The licencing process for sports betting offers in Germany has been substantially delayed. While the authorities initially targeted May 2013 to issue the first of the up to 20 licences to be granted under the Interstate Treaty on Gambling, they have now postponed the timeframe. As German media report contrary to certain rumours, the competent Ministry of the Interior of Hesse provided information that the first licences will now be issued not before mid-August 2013. According to other conjectures some of the 20 licences might be granted earlier and only a second batch of licences will be postponed to August or later.

 

However, the expected delay has been caused by the very problematic tender process which - according to a recent judgment by the administrative court Wiesbaden - is inconsistent and lacking transparency.  This leads to a considerable number of legal disputes already in the current phase of the tender process where no licence has been granted at all.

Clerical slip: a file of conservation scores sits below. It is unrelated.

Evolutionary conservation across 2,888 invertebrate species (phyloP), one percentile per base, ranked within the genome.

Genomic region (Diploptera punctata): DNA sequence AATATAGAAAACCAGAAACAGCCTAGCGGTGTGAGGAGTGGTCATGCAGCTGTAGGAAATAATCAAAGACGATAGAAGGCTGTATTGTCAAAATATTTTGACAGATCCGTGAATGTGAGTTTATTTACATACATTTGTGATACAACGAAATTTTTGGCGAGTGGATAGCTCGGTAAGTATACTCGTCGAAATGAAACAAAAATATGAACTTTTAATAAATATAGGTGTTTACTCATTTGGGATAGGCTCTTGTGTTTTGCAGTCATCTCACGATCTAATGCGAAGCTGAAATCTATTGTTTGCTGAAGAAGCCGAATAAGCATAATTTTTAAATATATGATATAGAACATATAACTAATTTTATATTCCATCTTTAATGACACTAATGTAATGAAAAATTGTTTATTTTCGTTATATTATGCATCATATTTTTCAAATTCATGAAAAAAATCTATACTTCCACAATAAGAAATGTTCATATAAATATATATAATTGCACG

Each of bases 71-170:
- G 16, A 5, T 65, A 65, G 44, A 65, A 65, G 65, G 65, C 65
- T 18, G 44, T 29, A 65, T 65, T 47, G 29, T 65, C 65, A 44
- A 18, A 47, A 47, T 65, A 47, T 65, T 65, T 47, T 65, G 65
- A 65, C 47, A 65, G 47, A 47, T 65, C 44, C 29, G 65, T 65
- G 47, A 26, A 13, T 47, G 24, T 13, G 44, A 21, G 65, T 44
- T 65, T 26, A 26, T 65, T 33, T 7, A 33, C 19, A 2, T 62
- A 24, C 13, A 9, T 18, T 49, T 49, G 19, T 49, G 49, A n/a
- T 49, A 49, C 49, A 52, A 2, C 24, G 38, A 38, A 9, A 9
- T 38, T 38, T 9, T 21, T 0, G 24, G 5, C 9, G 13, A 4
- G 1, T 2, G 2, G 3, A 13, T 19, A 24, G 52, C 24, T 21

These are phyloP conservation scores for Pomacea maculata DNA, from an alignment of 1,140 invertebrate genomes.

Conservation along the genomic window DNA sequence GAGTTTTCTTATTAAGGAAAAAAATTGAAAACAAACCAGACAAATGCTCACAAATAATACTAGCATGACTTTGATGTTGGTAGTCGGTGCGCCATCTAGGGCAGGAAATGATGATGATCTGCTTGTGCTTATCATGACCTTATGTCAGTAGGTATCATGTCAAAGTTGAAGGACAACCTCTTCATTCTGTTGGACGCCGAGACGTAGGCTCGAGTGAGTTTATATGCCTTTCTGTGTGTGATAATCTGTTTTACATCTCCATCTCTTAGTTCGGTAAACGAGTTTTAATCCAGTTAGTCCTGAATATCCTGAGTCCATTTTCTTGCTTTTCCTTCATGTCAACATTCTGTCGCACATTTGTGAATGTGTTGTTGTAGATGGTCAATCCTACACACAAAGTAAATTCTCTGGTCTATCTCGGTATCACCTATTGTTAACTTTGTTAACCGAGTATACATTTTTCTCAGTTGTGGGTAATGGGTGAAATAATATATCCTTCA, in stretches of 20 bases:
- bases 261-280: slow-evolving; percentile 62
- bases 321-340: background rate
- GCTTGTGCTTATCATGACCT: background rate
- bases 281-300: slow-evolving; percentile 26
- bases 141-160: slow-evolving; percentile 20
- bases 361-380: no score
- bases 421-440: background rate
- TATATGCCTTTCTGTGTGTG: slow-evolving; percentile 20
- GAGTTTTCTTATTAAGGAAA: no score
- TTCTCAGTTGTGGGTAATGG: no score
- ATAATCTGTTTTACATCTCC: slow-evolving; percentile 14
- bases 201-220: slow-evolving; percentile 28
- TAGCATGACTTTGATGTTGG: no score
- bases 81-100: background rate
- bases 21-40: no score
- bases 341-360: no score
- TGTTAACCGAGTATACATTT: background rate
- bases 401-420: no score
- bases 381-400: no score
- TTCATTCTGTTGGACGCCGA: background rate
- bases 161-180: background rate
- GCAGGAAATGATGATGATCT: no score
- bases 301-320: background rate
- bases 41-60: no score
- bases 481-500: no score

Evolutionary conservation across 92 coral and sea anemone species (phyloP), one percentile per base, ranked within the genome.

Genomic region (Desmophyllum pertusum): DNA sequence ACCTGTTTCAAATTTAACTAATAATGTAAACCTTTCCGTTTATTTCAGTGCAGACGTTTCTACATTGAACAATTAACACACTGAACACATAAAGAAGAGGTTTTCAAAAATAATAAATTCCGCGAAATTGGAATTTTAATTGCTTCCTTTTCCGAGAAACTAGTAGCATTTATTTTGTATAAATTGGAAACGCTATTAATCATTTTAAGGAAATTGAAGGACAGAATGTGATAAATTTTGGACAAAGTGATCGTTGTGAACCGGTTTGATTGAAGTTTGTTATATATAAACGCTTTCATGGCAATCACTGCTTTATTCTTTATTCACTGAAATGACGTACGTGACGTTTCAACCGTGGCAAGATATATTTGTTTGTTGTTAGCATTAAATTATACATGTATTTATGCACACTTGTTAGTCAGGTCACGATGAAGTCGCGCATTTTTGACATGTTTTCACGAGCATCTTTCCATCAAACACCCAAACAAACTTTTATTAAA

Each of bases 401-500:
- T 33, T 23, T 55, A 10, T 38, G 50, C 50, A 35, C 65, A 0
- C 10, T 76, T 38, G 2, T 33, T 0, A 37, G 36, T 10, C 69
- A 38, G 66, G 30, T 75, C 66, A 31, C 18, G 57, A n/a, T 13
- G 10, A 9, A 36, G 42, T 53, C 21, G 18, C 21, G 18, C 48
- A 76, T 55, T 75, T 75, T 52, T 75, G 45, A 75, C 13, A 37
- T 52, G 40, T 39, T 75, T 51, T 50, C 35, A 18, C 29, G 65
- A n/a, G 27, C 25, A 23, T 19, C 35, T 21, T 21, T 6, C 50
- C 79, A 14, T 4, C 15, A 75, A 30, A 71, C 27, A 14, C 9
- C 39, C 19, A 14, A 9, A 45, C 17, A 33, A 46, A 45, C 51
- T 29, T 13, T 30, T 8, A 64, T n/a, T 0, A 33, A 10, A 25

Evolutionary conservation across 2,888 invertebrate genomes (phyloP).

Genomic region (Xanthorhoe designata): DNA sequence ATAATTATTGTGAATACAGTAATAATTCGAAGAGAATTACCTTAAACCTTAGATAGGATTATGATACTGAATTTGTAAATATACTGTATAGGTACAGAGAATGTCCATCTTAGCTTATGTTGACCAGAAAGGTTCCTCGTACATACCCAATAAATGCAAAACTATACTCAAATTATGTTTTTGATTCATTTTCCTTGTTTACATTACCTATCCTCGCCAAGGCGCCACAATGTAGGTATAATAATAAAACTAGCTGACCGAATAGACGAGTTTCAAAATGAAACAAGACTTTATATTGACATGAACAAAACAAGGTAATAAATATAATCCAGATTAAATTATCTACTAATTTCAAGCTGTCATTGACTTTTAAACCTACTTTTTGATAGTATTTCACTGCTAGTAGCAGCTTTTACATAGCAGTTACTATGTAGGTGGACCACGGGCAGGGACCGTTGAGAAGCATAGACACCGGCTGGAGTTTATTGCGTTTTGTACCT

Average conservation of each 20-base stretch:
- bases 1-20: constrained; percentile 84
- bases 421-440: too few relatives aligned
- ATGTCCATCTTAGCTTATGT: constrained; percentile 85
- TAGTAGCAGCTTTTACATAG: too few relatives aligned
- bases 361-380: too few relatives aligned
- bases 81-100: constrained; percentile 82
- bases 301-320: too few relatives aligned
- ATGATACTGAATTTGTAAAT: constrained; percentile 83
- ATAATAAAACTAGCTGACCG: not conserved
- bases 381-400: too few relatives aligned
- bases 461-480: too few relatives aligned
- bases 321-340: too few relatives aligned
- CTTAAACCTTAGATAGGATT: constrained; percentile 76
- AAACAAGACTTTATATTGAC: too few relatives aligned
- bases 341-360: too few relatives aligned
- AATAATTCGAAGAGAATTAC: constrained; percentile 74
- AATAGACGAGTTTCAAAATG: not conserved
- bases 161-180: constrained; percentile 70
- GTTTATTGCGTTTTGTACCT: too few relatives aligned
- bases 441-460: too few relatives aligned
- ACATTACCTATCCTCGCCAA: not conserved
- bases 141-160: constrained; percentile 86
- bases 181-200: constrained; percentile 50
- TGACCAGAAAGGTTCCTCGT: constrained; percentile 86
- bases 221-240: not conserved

According to information in the media, the Ministry envisages ca. 80 legal disputes on the licencing process and the granting of the licences. Some of them are already brought before the courts while many more are still about to come. Legal actions are expected to be brought by unsuccessful applicants as well as successful applicants trying to fight collateral clauses of the licences.

 

Against this background, it might not surprise that the Ministry is currently seeking for expert legal advice and representation in court by means of a national expression-of-interest procedure. Legal advisers can submit their expressions of interests until 4 June, 12.00 p.m.

 

Hence, the German market for (online) sports betting offers is still put on hold and for the time being legal certainty and accurate licencing appears to be nothing more than just a pious hope.

Posted by Ashley Averill on Monday 03 Jun 2013